Trending Thursday is a roundup of the stories shaping the week and what’s yet to come through the weekend — also taking into account social media reaction. Think of it as a midweek Monday Morning Cup of Coffee, but with extra caffeine.
Friday's employment report will be a flop, based on ADP's estimate for private payrolls, which it sees rising only 185,000, and a lot of people are wondering how that bodes for a stalling housing market and a weak economic recovery.
The 185K print by ADP is below the lowest analyst estimate for Friday’s report, which is a meager 190,000. ADP’s number is also 20% lower than the 232,000 number ADP posited a year ago, and the weakest July since 2013.
It’s not pretty. Payrolls for businesses with 49 or fewer employees increased by 59,000 jobs in July, half of the June number. Employment among companies with 50-499 employees increased by 62,000 jobs, down from 78,000 the previous month.
The rest of today’s job-related numbers also look weak at best, and troubling in reality. The U.S. Payroll to Population employment rate, as measured by Gallup, was 45.5% in July, unchanged from the previous month, and the highest rate Gallup has measured for any July since tracking began in 2010.
The percentage of U.S. adults participating in the workforce in July was 66.9%. This is at least 0.6 points lower than the rate measured in any other July since Gallup began tracking it in January 2010.
Gallup's unadjusted U.S. unemployment rate was 6.1% in July, up nominally from June's 6.0%, but still near the 5.8% low point from December 2014 in Gallup's five-year trend. However, after years of gradual decline, Gallup's unemployment measurement has not substantially changed from the 6.3% measured in July 2014.
Companies may not be hiring, but jobless claims are very low, at 270,000 for initial claims in the Aug. 1 week. The 4-week average is down for a third week in a row, 6,500 lower to a 268,250 level that is more than 10,000 below the month-ago trend.
Also of concern, the Challenger report on job cuts shows an outsized 105,696 layoff count in July.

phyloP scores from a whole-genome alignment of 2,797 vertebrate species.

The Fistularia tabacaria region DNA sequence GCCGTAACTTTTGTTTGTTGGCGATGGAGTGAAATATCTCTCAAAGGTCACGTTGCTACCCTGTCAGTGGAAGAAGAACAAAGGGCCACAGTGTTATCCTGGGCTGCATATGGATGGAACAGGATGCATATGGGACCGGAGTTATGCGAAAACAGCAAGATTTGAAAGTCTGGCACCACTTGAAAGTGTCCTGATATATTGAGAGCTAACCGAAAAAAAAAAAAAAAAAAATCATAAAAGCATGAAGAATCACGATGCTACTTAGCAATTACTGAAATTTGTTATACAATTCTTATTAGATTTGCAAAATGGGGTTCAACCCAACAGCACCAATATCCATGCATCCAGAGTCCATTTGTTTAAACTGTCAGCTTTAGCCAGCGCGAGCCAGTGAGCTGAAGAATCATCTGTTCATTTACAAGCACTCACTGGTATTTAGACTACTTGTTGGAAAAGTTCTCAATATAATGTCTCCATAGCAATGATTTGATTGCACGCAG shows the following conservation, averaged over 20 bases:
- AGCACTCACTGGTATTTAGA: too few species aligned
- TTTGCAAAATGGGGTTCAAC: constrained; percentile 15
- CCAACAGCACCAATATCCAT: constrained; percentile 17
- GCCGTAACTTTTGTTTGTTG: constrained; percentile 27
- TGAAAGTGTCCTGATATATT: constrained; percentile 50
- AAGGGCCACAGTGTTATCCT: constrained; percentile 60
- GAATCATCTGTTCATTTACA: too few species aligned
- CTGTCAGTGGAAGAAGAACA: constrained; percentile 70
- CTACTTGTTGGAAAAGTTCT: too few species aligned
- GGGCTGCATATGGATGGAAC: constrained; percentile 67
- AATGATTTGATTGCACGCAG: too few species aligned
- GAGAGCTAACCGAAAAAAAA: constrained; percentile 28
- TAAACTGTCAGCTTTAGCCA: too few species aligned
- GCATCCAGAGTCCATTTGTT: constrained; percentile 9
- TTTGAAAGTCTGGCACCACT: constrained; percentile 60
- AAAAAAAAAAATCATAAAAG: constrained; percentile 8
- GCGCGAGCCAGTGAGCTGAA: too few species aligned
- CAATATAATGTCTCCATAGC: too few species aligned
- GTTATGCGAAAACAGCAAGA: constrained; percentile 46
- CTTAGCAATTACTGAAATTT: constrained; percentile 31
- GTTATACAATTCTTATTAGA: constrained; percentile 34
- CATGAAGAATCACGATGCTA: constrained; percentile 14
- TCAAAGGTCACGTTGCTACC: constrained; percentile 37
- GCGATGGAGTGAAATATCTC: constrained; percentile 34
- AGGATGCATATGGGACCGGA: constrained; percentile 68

The Wall Street Journal says that "an interest-rate increase helped drive a 27% rise in [Fannie's] second-quarter profits" Or, as Brena Swanson wrote it, Freddie saw an "astounding 702% increase in just one quarter."
The GSEs will turn over a combined $8.3 billion to the Treasury in September as part of the ongoing Third Amendment Sweep. That payment will bring the total amount Treasury has siphoned from the enterprises to a whopping $239 billion, which more than repays the $187.5 billion they received in bailout funds a few years ago.
As Investors Unite notes, after the September payment, Fannie will have paid Treasury $142.5 billion (she received $116.1 billion) and Freddie will have paid $96.5 billion (he took $71 billion in bailout funds).
Clearly there's something going on that's letting the GSEs post profitable quarters. “Could it be that the companies have recovered and have regained their footing in the housing sector to the extent that now their strength is coming through? Of course, all the more reason for Treasury officials like (Michael) Stegman to continue draining them of their profits by refusing to let them build up their capital buffers,” the activist investors say.
The monkeying with economic measures apparently continues, and ZeroHedge as always is there to dive deep into the morass and shine a little light. Definitely worth a look.
The first Republican debate is tonight in Ohio, where everyone wants to watch Trump and the seven dwarves. (He may be a clown, but what does it say when your best and brightest can’t beat a clown?) But you know what else is in Ohio?
Also on the Twitters…